Hence for the purposes of our project, namely to extend the reach of the SALC and to lay the foundations for any future mentoring program, we thought it prudent to concentrate on areas in which we would best be able to train would-be mentors, and which also fall under the purview of the SALC. This would namely involve advising learners on self-directed study and assisting with language anxiety-related issues. According to the survey, these are obviously of importance to some students.

In addition to the questionnaire results, it was also thought necessary to consider the results of the recent SALC Curriculum Project needs analysis study. In this study, there were six areas that students stated that they needed knowledge of to succeed in their studies (Takahashi et al. 2013):

  • time management (e.g. scheduling, prioritizing)
  • managing learning resources – human & physical (e.g. knowing how to access support from advisors/teachers, making contact with speakers of English, knowing how to access SALC facilities effectively)
  • learning activities (knowing a variety of strategies, incorporating English into daily life)
  • learning environment (choosing the right environment for the right task)
  • attitude (e.g. motivation, endurance, effort)
  • goal setting (e.g. prioritizing needs, breaking goals into achievable tasks)

These areas encompass the majority of the queries learning advisors receive, and therefore mentors trained to advise on these topics would be invaluable.

Defining the Roles and Characteristics of Mentors

Colvin and Ashman (2010) list several roles which student mentors could be expected to play. Below are the roles which we think are most relevant to our context, considering the needs analysis above, and also the skills which we believe our mentors will need to use.

Table 1. Roles & Characteristics of Mentors

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Below are characteristics which Terrion and Leonard (2007) regard as necessary for successful mentors, and which we will be looking for during the interview process when looking for suitable candidates:

  • evidence of academic success
  • flexible schedule
  • previous experience in mentoring
  • aspirations towards self-enhancement
  • good communicative skills
  • supportive
  • can act independently
  • trustworthy
  • empathetic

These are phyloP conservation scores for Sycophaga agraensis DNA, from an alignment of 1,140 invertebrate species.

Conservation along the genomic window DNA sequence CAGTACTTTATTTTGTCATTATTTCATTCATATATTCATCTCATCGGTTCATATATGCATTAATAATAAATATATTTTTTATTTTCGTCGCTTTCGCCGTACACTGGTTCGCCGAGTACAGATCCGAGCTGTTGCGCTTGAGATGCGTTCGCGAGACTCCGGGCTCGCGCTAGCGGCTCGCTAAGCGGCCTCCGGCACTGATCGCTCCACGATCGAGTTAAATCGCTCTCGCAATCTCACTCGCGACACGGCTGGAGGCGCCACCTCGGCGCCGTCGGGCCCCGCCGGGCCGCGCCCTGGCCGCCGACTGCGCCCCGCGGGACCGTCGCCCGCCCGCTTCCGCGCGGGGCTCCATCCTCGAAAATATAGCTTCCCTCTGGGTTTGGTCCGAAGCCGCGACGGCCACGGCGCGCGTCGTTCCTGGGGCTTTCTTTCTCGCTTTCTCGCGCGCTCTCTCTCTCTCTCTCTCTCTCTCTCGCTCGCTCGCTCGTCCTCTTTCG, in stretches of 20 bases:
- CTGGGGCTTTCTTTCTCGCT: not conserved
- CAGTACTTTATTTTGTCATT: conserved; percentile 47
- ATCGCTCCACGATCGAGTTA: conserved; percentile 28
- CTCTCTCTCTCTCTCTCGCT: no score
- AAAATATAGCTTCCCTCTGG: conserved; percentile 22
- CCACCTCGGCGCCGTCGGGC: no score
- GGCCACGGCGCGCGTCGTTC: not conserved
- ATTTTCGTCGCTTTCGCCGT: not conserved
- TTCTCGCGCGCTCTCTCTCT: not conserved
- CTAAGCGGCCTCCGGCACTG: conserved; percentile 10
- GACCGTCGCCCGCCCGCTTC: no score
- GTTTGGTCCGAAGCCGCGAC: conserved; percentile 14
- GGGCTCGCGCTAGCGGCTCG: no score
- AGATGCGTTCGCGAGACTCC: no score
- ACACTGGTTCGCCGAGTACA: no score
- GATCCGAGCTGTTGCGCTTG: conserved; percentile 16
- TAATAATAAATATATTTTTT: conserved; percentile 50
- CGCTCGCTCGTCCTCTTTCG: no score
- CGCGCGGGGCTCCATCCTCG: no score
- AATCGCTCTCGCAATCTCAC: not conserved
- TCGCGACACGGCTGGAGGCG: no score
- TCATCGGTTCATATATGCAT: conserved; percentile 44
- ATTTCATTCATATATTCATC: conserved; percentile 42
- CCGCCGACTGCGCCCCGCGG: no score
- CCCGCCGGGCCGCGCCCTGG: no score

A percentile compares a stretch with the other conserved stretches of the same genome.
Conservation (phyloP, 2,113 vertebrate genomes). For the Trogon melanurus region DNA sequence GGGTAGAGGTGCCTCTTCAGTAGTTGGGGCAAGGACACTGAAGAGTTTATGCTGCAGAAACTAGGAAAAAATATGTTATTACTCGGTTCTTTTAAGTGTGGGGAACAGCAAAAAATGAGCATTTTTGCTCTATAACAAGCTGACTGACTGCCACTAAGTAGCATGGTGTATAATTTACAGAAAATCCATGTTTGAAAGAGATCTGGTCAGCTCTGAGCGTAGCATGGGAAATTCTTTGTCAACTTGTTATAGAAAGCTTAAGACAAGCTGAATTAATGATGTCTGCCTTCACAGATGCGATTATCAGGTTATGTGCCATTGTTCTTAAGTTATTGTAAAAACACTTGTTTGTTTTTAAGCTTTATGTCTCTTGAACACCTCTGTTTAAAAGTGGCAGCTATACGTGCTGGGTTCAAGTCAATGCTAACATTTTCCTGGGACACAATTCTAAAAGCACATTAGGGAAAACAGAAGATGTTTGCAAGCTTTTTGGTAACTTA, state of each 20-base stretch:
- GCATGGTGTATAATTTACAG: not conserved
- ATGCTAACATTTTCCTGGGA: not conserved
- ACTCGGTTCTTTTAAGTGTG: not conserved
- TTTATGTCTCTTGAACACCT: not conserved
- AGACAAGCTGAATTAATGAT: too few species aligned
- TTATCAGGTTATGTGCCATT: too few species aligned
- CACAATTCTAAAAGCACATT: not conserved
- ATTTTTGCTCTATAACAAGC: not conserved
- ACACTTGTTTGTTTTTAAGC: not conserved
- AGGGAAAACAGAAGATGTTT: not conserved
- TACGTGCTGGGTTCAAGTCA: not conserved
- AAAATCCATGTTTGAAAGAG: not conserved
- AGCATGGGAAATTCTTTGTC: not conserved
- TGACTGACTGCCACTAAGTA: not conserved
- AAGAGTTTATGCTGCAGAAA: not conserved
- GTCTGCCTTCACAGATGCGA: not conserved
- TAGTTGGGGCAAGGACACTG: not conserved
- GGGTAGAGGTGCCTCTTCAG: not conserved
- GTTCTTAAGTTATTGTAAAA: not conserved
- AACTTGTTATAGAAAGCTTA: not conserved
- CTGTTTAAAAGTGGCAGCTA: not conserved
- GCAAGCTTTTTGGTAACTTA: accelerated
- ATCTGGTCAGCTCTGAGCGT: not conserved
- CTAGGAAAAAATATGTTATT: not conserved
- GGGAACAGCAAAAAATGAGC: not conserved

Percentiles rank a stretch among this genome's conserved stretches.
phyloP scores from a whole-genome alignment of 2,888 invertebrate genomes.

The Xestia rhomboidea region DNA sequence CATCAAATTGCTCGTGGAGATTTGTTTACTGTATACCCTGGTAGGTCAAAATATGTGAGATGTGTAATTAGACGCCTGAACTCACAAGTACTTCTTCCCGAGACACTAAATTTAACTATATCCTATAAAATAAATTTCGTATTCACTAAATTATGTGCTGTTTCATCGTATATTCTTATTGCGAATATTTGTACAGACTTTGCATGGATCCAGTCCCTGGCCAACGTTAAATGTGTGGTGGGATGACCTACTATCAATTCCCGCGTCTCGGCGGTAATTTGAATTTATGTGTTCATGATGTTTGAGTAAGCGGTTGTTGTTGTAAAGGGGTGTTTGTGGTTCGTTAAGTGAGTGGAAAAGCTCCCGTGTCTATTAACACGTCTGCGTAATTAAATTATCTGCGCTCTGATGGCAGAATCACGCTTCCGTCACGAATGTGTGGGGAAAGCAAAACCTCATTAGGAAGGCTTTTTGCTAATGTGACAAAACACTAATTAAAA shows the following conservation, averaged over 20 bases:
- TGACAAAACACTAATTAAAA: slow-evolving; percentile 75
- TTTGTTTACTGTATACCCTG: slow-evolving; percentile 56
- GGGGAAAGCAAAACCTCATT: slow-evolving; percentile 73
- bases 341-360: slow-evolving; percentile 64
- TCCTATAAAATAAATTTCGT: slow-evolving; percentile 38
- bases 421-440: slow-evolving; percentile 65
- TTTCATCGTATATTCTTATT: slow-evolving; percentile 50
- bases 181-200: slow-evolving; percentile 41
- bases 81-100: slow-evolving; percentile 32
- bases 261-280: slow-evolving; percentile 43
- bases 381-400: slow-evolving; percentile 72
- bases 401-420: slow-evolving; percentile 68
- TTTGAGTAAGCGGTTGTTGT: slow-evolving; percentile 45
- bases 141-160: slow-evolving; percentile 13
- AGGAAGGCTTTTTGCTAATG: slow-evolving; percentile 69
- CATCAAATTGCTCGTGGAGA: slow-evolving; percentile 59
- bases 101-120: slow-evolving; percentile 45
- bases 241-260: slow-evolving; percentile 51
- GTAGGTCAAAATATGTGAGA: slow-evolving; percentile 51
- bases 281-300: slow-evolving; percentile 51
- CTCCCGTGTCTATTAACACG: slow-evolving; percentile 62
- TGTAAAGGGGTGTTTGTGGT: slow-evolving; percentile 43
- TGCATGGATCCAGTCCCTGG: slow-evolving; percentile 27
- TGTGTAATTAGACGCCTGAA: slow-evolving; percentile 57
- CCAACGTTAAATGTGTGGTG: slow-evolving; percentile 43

• enthusiastic and interested in other students

We have added some other characteristics which we think are also appropriate for our context:

  • desire to empower their mentees
  • proven experience in self-directed learning (e.g. completion of SALC courses)

All prospective candidates will be interviewed and references obtained from their teachers as to their personalities and academic performance.

Training Syllabus Content and Structure

The aim of the training course will be to help ensure that mentors will receive the knowledge and skills needed to effectively facilitate mentees’ needs. For example, as stated by Newton and Ender (2010), there is a great difference between the advice given by friends in daily life and the approach taken to advice giving in a mentoring situation. The mentors will need awareness of and some practice in the use of what may be a new set of interpersonal communication skills to function effectively. The following are what we hope the mentors will be able to achieve following the training course:

  1. Clearly define their roles as peer mentors and specify what they should and should not take responsibility for
  2. Understand and give own definition of learner autonomy
  3. Know what self-reflection and self-evaluation are, and practice regularly
  4. Be able to employ some learning advising skills in dialogues
  5. Be able to suggest various learning strategies and activities for different learning needs and goals
  6. Be able to suggest various learning resources for different learning needs and goals
  7. Be able to suggest campus resources that are connected with mentee’s needs
  8. Can show understanding of learners’ anxiety, confidence, and motivation and offer some strategies to deal with such issues